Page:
|Publication number||US4023215 A|
|Application number||US 05/658,628|
|Publication date||May 17, 1977|
|Filing date||Feb 17, 1976|
|Priority date||Feb 17, 1976|
|Publication number||05658628, 658628, US 4023215 A, US 4023215A, US-A-4023215, US4023215 A, US4023215A|
|Inventors||Robert R. Moore|
|Original Assignee||Moore Robert R|
|Export Citation||BiBTeX, EndNote, RefMan|
|Patent Citations (7), Referenced by (37), Classifications (8)|
|External Links: USPTO, USPTO Assignment, Espacenet|
There is known in the prosthetic arts myriad devices for replacing the human knee and for approximating its form and function. These prosthetic devices include simple single axis assemblies, single axis assemblies with friction, and various combinations of other features including extension assists, manual locks, automatic locks, and the like. All of these devices may be characterized by the fact that they are designed for only one purpose, and that they must be custom fitted for an individual.
For example, an amputee may be fitted with a prosthetic knee, such as a simple single axis knee. The prosthetic knee socket must be fitted to the individual with great care by a professional prosthetist, and the cost of the prosthetic knee and the professional services may be considerable. However, should the health of the individual improve or deteriorate, or should the agility of the individual change, or should the individual become accustomed to the prosthesis, it may no longer be sufficient for the needs of the wearer.
For example, an individual who learns to walk with proficiency with a simple single axis knee may find that as his or her health deteriorates, a locking knee is more desirable. This problem may be alleviated by the addition of a lock mechanism to the single axis knee, which is known in the art. Prior art prostheses, however, are not adapted easily to be fitted with additional features such as a locking mechanism. Thus the individual must purchase a new prosthesis with the desired features, thereby incurring substantial additional expense. Also, the fitting process must be reiterated, which is also costly.
The present invention generally comprises a single axis knee which is easily adapted to be modified to suit the changing requirements of the amputee. It includes a rigid foam hollow leg shank member which is provided with a pair of spaced support members extending upwardly in the side walls thereof to the journal for the single axis shaft. A detent extends upwardly from a base lock member which is bolted or rivetted to the support members near the upper ends thereof.
The knee member is formed of rigid foam material, in which is anchored the knee mechanism. The mechanism includes a sleeve through which the single axis shaft extends, and a friction shoe assembly, the latch engaging the detent of the shank member. The latch is controlled by a lanyard which extends out of the knee and upwardly to a position on the upper leg which is readily accessible to the hand of the wearer.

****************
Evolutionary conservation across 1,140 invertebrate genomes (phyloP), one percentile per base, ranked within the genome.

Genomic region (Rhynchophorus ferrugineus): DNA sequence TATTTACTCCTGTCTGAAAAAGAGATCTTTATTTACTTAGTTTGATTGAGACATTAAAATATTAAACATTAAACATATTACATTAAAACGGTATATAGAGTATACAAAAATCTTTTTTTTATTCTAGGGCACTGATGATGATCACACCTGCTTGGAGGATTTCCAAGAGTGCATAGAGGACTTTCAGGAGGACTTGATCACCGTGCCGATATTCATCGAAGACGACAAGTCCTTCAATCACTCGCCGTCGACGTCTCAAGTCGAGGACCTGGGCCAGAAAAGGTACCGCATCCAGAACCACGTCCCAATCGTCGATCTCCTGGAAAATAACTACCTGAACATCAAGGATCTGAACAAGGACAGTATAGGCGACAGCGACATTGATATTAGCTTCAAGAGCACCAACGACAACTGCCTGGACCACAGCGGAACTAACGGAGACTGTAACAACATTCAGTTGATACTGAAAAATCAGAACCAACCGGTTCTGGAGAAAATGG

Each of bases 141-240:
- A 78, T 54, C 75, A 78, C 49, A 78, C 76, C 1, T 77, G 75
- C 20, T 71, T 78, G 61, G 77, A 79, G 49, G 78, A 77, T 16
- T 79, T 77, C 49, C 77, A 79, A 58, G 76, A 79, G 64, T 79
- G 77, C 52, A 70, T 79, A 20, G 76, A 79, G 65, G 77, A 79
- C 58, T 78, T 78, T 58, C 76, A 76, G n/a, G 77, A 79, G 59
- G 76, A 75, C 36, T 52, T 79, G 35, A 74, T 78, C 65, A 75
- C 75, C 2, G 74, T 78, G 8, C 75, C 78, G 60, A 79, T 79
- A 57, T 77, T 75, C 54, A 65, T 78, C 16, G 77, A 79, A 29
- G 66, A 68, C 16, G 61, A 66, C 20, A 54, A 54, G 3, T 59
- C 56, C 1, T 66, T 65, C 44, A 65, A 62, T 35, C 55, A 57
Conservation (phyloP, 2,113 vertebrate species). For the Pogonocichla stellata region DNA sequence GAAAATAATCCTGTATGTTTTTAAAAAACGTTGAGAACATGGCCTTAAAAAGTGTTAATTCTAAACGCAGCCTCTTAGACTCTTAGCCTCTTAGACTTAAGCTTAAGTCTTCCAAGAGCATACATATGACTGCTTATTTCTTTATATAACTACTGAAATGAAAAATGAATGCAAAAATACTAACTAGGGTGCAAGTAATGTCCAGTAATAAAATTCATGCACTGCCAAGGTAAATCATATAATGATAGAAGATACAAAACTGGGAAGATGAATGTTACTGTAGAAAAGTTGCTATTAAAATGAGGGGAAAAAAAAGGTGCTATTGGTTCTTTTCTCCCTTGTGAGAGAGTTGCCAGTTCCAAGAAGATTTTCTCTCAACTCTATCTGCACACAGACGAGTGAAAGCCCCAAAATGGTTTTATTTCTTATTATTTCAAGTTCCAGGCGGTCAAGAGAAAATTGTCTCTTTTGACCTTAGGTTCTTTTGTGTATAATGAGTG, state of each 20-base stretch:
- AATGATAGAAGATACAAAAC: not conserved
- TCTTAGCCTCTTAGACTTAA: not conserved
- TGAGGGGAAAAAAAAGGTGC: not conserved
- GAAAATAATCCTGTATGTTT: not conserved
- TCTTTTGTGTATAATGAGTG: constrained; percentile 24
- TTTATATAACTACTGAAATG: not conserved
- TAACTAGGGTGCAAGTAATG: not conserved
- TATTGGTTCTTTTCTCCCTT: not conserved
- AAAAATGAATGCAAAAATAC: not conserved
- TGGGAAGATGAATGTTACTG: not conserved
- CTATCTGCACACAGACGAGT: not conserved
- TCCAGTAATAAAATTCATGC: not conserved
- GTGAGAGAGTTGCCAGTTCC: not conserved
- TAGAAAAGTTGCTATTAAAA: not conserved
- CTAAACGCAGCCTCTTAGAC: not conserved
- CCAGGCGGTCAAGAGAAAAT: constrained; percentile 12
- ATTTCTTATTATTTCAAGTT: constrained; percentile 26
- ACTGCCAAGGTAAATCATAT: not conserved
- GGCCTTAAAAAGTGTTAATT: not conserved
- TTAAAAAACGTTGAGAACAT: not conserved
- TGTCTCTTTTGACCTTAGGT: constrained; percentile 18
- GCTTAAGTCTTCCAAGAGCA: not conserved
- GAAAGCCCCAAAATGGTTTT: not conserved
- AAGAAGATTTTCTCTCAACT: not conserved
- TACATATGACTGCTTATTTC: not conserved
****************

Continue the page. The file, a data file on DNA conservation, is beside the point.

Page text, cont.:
A spool is disposed across the cavity of the leg shank member, secured between the lower ends of the support members. An elastic extension assist may be secured between the spool and the mechanism of the knee member to resiliently urge the prosthesis toward full extension. It should be emphasized that the prosthesis of the present invention may be used as a simple single axis knee, as a single axis knee with friction, as a locking knee, as a single axis knee with the extension assist, or as a single axis knee with any combination of the foregoing. The function of the knee prosthesis can be adapted to suit the requirements of the wearer, either during or subsequent to the initial fitting of the prosthesis.
FIG. 1 is a rear cross-sectional elevation of the knee prosthesis of the present invention.
FIG. 2 is a side cross-sectional elevation of the knee prosthesis of the present invention.
FIG. 3 is a detailed view of the lanyard latch control for the present invention.
With reference to FIGS. 1 and 2, the preferred embodiment includes a leg shank member 11 which is formed of a rigid foam material. The shank member includes a centrally disposed longitudinal cavity 12, into which a pair of spaced apart opposed shoulders 13 extend. A pair of steel reinforcing members 14 are anchored in spaced apart relationship with the foam walls of the shank member and extend substantially the entire length thereof. Joined to the reinforcing members are a pair of right angle members 16 secured in place by rivets 17. The legs 18 of the right angle members are directed inwardly and disposed to form the top surface of the shoulders 13.
Extending between the legs 18 of the right angle members and riveted thereto is a lock base plate 21. The base plate includes a detent 23 extending upwardly therefrom, as best shown in FIG. 2. The detent is provided with a clicker mechanism 24 which emits an audible sound when the latch first engages the detent. The clicker comprises a pin 26 which is slidably received in a hole extending through the base plate to the engagement surface of the detent. A resilient clicking member 27 impinges on the lower end of the pin 26, the clicking member being secured to the base plate by a screw 28.
The shank member may also be provided with an extension assist to bias the knee assembly toward full extension. The extension assist includes a spool 31 secured between the lower ends of the shoulders 13 in the cavity 12 and mounted on a shaft 32 extending through the shank and through the reinforcing members 14. The angular position of the spool is maintained by a set screw 33 disposed radially in the spool and impinging on shaft 32. Secured to the spool is an elastic extensible member 34 which extends upwardly through the cavity 12 and is secured at its upper end to the knee portion of the invention. The spool is rotated to adjust the tension of the member 34, and secured in the selected orientation by the set screw.